Velux windows – skylights – are a handy sort of window. They slot into a roof relatively easily. We have plenty of them in our house and the gîte – well, the hardware store’s cheaper version of them, anyway.

But fitting blinds for them is nothing like so handy. You can buy the official ones but these are almost as expensive as the windows themselves. They’re not an option if you’re on a limited budget.

So I went the DIY route with ours. Version one involved velcro, which I bought in vast quantities off eBay for practically nothing. I rustled up blinds the same size as the window.

I made double thickness blinds with a layer of blackout material that I got from the 3 Suisses catalogue at a bargain price covered by a layer of pretty material since the colour choices of the blackout stuff wasn’t vast, it has to be said.

I sewed the fuzzy bit of the velcro onto the edges of the blind and then stuck strips of the hooky side onto the window frame. This worked OK for a while but you did need to be gentle when removing the blinds. A quick yank to drag them off wasn’t advisable. Sadly the ones in the gîte suffered from heavy-handedness. We restuck the velcro on with ever stronger glue a few times, but eventually resorted to staples to hold it in place. Success. Sort of – now the sewn-on velcro on the blinds started to suffer.

It was time for a big rethink. This is what we’ve come up with now.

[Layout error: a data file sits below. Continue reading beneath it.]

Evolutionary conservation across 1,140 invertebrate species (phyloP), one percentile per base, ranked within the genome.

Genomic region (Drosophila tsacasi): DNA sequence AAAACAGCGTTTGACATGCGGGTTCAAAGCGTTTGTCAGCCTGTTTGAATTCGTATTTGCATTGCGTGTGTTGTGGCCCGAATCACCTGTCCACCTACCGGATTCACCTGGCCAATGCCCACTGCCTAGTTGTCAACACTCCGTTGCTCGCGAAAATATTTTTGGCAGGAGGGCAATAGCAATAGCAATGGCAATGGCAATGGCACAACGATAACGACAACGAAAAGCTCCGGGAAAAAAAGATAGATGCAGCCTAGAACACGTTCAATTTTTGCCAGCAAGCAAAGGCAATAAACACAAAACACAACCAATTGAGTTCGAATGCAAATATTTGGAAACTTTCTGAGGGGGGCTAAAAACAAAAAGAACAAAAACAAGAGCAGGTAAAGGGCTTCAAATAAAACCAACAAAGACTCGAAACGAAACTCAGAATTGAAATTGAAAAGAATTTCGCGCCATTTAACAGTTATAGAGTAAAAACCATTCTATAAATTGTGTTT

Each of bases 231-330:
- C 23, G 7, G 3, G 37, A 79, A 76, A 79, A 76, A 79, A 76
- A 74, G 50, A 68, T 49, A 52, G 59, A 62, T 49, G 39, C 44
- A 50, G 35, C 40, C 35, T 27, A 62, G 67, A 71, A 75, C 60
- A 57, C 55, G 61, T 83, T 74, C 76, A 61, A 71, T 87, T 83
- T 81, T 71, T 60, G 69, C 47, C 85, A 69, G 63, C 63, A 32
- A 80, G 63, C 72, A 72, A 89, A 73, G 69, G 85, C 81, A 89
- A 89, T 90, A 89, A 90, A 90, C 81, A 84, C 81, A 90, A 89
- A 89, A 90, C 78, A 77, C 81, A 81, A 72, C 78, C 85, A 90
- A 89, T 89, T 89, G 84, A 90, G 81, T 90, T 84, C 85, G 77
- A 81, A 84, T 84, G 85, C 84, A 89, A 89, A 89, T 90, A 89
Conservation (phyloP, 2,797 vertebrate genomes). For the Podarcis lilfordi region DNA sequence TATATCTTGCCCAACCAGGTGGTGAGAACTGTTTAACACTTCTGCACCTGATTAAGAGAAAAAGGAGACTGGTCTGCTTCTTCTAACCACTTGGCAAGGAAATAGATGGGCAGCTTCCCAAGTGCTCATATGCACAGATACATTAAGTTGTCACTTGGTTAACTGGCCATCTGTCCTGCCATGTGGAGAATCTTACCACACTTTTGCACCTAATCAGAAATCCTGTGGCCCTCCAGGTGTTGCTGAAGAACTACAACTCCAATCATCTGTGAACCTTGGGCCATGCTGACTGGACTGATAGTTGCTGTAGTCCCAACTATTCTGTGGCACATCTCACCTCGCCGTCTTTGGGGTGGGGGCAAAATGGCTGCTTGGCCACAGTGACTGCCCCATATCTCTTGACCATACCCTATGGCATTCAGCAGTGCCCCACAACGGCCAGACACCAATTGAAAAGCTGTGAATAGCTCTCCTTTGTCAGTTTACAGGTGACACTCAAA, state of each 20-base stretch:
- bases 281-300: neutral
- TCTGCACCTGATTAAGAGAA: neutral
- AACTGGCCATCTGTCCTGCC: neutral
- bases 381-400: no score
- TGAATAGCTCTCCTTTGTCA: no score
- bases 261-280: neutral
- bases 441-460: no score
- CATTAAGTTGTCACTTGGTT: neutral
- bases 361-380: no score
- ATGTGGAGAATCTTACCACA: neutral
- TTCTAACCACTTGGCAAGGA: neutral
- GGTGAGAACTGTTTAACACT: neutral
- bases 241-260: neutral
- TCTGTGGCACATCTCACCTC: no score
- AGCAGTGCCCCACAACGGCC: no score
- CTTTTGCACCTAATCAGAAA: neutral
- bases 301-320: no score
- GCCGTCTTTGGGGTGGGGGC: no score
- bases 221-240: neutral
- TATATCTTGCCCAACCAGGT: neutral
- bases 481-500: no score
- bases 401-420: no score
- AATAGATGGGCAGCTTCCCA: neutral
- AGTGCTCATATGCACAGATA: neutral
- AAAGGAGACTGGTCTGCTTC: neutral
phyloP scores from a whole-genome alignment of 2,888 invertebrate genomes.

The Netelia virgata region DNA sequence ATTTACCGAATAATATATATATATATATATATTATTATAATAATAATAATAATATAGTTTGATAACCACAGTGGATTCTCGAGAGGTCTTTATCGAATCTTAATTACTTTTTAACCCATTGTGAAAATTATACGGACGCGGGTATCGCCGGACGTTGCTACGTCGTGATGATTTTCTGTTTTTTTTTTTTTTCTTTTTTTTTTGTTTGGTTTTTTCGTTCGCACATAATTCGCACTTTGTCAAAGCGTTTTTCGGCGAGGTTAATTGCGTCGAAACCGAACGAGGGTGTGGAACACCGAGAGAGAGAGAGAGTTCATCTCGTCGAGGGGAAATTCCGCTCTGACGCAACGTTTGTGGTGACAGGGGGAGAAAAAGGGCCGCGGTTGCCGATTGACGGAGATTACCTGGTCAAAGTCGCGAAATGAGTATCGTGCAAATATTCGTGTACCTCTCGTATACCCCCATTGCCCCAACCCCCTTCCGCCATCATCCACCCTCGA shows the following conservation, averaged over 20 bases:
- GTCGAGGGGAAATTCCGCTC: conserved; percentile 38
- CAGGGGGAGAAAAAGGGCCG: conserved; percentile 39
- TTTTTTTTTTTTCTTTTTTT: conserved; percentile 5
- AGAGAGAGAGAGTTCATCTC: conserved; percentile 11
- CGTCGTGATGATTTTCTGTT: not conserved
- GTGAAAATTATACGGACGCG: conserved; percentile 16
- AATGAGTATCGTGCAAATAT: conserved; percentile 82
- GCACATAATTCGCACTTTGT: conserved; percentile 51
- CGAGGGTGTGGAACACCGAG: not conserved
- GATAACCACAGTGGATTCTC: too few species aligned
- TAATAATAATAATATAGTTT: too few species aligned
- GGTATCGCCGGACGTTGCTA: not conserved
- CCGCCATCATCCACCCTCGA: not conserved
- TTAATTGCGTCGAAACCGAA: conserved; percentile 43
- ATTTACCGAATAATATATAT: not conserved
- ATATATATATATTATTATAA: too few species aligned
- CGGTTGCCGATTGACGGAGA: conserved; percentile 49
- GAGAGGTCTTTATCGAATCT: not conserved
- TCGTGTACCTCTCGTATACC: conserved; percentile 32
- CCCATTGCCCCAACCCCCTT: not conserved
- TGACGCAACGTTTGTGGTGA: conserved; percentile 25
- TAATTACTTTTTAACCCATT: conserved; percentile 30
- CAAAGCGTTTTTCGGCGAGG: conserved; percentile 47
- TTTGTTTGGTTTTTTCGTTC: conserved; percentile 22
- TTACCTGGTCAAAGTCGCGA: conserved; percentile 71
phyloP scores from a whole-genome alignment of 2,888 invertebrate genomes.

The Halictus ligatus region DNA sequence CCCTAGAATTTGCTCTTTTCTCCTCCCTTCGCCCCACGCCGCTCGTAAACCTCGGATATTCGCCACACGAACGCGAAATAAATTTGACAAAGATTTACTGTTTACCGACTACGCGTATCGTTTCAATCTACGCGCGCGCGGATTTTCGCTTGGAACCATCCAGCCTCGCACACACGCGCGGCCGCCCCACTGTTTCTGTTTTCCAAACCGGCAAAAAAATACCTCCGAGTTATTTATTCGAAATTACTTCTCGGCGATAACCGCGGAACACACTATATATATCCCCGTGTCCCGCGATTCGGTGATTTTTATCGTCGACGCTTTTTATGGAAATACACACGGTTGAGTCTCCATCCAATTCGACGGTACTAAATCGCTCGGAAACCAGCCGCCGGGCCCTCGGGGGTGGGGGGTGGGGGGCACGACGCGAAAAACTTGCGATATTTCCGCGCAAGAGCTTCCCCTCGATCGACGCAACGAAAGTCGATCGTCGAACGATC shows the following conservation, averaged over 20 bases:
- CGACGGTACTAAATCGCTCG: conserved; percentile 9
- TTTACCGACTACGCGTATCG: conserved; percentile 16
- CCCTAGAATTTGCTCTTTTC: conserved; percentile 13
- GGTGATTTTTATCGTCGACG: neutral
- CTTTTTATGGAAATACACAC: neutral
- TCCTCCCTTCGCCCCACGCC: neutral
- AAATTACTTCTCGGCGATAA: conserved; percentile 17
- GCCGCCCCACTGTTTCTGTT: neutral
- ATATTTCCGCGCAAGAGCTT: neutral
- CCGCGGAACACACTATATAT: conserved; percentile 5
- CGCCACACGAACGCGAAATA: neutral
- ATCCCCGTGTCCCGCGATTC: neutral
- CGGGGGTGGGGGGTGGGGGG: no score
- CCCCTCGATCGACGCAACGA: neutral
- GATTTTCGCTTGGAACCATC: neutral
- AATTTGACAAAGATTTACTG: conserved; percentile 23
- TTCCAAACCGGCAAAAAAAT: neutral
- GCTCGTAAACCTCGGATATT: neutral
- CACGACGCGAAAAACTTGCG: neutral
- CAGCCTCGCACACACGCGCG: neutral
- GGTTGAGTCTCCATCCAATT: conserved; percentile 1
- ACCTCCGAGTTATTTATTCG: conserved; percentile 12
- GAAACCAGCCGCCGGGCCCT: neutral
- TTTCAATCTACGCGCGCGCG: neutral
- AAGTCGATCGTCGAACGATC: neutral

First Chris put up two curtain rails, one above and one below the window. This hardware has proved to be the most expensive part of the procedure, working out about €20 per window. I bought these at the brico shop in Boussac which isn’t the cheapest by any means, so I should be able to kit out future windows at a lower cost by shopping around.

Second, I ran up some new blinds. This time I hit Gavroche, the secondhand ‘shop’ in Boussac, where I picked up reams of suitable material for €2. I’ve kept it simple. For this material, which is fray-proof, I did a row of zigzag stitching up the sides. I then measured up and folded over the top and bottom and sewed those down.

Last step was to slip the curtains-cum-blinds onto the curtain rail and Chris put in a screw to hold the supports in place, which double up as stops at the end of the rails so the curtains won’t get pulled off the end.

We’ll have to see how tough these prove to be. They’re a lot more robust than their velcro-based forerunners and should survive normal usage, but time will tell …